Some highlights of SSS detection procedure are plotted below. (A) is the original IQ data retrieved from the resource grid(this corresponds to step i) mentioned above). (B) is the SSS data compensated by frequency offset (this corresponds to step ii) mentioned above). (C) is just one example of the generated SSS (this corresponds to step iii) mentioned above)
Now you have detected PSS and SSS. With the PSS sequence index (N_ID_2) and SSS sequence index (N_ID_1), you can calculated Physical cell ID (PCI) as explained in this note.
One of the most important thing in decoding the received signal would be to estimate channel characteristics and correctly equalize the received signal using the estimated channel characteristics. In LTE, we use cell specific reference signal (CRS) to estimate the channel characteristics (channel coefficient). To do this, we need to have the received CRS and the ideal/expected CRS. The first step required for retrieving the received CRS and expected CRS is PCI which is already obtained in previous step.
Once you have the accurate PCI, the process of estimating channel coefficient goes as follows (NOTE : this is for SISO case for simplicity). i) using the PCI, calculate the position of CRS. You can do this based on 3GPP specification explained in this note. ii) then retrieve the I/Q data(complex number) from the CRS position in the resource grid (let's store all these retrieved data to a variable crs_rx). iii) Now calculate the expected CRS for the specific PCI(let's store all these calculated data to a variable crs_ex). You can generate the expected CRS based on 3GPP specification explained in this note. iv) Once you have the received crs (crs_rx) and the expected crs (crs_ex), you can estimate the channel coefficient just takding "crs_rx divided by crs_ex". (NOTE : this is a simplified way assuming that it is SISO and noise level is very low.) For futher study on this process, check out this note and this slide. Following is an plots showing the result of some important steps described above.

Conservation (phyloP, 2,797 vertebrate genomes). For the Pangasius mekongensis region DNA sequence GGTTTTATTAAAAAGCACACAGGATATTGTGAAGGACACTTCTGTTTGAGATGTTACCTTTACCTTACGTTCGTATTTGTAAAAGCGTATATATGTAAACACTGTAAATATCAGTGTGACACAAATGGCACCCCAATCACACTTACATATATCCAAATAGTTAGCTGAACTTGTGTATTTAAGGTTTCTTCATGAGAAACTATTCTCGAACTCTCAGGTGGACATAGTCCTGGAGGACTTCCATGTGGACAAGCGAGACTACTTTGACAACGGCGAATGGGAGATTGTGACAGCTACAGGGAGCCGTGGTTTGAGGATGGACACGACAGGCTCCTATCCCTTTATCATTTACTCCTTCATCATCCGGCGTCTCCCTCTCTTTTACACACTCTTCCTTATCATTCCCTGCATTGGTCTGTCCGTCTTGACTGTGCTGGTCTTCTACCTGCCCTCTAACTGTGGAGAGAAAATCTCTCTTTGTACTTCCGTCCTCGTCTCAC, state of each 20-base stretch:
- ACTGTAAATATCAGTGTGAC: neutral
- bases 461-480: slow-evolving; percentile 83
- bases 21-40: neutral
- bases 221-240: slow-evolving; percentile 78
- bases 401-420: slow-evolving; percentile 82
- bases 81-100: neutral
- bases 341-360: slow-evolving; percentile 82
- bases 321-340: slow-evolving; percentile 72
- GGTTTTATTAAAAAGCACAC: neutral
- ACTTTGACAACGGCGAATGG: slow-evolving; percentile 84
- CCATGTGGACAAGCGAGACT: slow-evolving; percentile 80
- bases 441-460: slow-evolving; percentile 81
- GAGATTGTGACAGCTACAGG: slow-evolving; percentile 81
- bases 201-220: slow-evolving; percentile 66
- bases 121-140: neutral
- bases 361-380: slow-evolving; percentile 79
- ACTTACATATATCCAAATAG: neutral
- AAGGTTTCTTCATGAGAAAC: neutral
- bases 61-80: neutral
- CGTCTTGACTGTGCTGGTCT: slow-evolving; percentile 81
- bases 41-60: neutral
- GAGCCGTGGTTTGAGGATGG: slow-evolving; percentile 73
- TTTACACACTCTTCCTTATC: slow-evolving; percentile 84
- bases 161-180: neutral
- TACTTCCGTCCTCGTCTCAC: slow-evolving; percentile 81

Now you got the channel coefficients for every resource elements where CRS is located. For the proper equalization for every resource elements in the resource grid, we need to figure out the channel coefficient for all other resource elements where there is no CRS. A common way to get the channel coefficient for every resource elements is interpolate the CRS channel coefficient in frequency and time domain and construct a resource grid filled out with the estimated (interpolated) channel coefficient. The plot for the channel coefficient resource grid (H resource grid) would be something like this.
The heatmap shown above may look fancy but would not give you much concrete meaning. Proabably plotting constellation for each OFDM symbol would give you more meaning / intuition of the channel as shown below.
Just for a little bit different aspect (view point) of the channel coefficient for each resource elements, I plotted amplutude and phase plot for the H resource grid as follows. The smallest index on horizontal axis corresponds to the subcarrier at the lowest frequency.
Now let me show you how I got the full channel coefficient grid as shown above in step by step.
Step 1 : Populate H values into an empty resource grid
The first I did was to create an empty resource grid with same size as the data resource grid and the populate the H values for CRS at the proper CRS RE(Resource Element)s as shown below. You see that only CRS location has certain values (yellow / nonblack) color and all other REs are empty (black)
Step 2 : Frequency Domain Interpolation
Now fill in the gaps only in frequency domain. You can do this by interpolating the values (complex value) along frequency domain. You may apply various ways of interpolation, but I did it just by moving average. The result of the frequency domain interpolation looks as follows.
Step 3 : Time Domain Interpolation